Scaling plain SVG in HTML is not easy if the SVG is simply inserted into the DOM: we have to manipulate the SVG’s dimensions, viewBox and preserveAspectRatio attributes. The standard img HTML-element allows easy scaling, requiring, however, URIs (not plain SVG code) for its src attribute.

There is a workaround that allows us to put our pie chart SVG images into normal image elements: encoding them into Base64, a text-based format for encoding binary data, and using the data URI protocol. We therefore create the following function for converting SVG code into an URI:

function svgToDataURI(svg) {
    return "data:image/svg+xml;base64," + btoa(svg);
}

Displaying Data on a Map using Datamaps

Datamaps is a JavaScript library built on D3.js and Topojson. It simplifies the creation of interactive world maps. Datamaps provides shading of countries and states, bubbles and arcs, as well as different projections and zooming. Despite the slew of features its usage is very straightforward. We use the following code to create the map in the HTML element with the ID “container”:

// Initialize map
var map = new Datamap({
   // The element we want to display the map in
   element: document.getElementById('container'),
   // React to changes in window size
   responsive: true,
   fills: {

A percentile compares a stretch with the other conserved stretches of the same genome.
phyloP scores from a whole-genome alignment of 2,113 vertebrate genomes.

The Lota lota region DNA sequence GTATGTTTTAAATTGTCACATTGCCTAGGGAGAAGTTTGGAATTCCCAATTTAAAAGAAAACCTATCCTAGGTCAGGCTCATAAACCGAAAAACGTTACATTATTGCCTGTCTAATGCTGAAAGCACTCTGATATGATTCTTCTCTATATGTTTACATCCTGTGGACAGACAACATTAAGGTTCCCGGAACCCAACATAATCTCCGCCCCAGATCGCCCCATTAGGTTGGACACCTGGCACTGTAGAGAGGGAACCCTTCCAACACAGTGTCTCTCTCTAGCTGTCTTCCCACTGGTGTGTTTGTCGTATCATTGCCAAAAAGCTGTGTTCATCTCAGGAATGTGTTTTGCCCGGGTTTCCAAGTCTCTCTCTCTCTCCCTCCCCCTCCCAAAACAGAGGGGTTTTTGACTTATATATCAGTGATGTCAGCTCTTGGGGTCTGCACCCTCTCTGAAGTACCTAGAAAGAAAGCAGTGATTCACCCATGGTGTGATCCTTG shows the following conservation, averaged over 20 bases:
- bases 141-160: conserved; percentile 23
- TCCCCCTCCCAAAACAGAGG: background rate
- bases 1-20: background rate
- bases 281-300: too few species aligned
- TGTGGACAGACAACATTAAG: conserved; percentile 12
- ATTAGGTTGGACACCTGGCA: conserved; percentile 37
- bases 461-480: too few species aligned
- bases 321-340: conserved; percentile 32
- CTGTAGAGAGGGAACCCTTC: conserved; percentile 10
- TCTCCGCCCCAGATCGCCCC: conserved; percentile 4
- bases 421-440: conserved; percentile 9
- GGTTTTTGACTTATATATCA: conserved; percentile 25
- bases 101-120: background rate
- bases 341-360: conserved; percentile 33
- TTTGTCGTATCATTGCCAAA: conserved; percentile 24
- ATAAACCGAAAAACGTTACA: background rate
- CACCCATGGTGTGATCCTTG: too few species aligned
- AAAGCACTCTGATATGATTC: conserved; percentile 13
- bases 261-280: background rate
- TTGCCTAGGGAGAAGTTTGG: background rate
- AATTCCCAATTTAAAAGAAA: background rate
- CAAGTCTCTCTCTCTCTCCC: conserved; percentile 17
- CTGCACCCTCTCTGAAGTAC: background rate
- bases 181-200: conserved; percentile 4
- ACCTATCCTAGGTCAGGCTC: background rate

defaultFill: '#FFFFFF'
   },
   done: function(datamap) {
       datamap.svg.selectAll('.datamaps-subunit').on('mouseenter', function(geo) {
           updateBars(geo.id);
       });
   },
   geographyConfig: {
       borderColor: '#DEDEDE',
       highlightBorderWidth: 2,
       // don't change color on mouse hover
       highlightFillColor: function(geo) {
           return geo['fillColor'] || '#F5F5F5';
       },
       // only change border
       highlightBorderColor: '#B7B7B7',
       // show desired information in tooltip
       popupTemplate: function(geo, data) {
           // don't show tooltip if country don't present in dataset
           if (!data) {
               return;
           }
           // tooltip content
           return ['<div class="hoverinfo">',
               '<img style="float: left;" width="40" height="30" src="',
               FLAGS[geo.id].iconURL, '"/><div class="country-data"><strong>',
                                geo.properties.name, '</strong><br/>',
                                (stats[0].toUpperCase() + stats.substring(1)),
               ': <strong>', data.numberOfThings, '</strong></div>',
               '<hr/>Countries most won against:<br/><img width="233" height="150" src="',
               svgToDataURI(PIECHARTS[geo.id].Image), '"></img></div>'
           ].join('');
       }
   }
});

There are several interesting parts in this code, the first of which is the done callback function. It is invoked once the map is fully rendered and the DOM nodes for all SVG elements exist. Once that has happened, we can use d3.js to select all subunits, i.e. countries, and attach a mouseenter event handler that updates the bar chart with the data for the country the mouse is currently hovering over.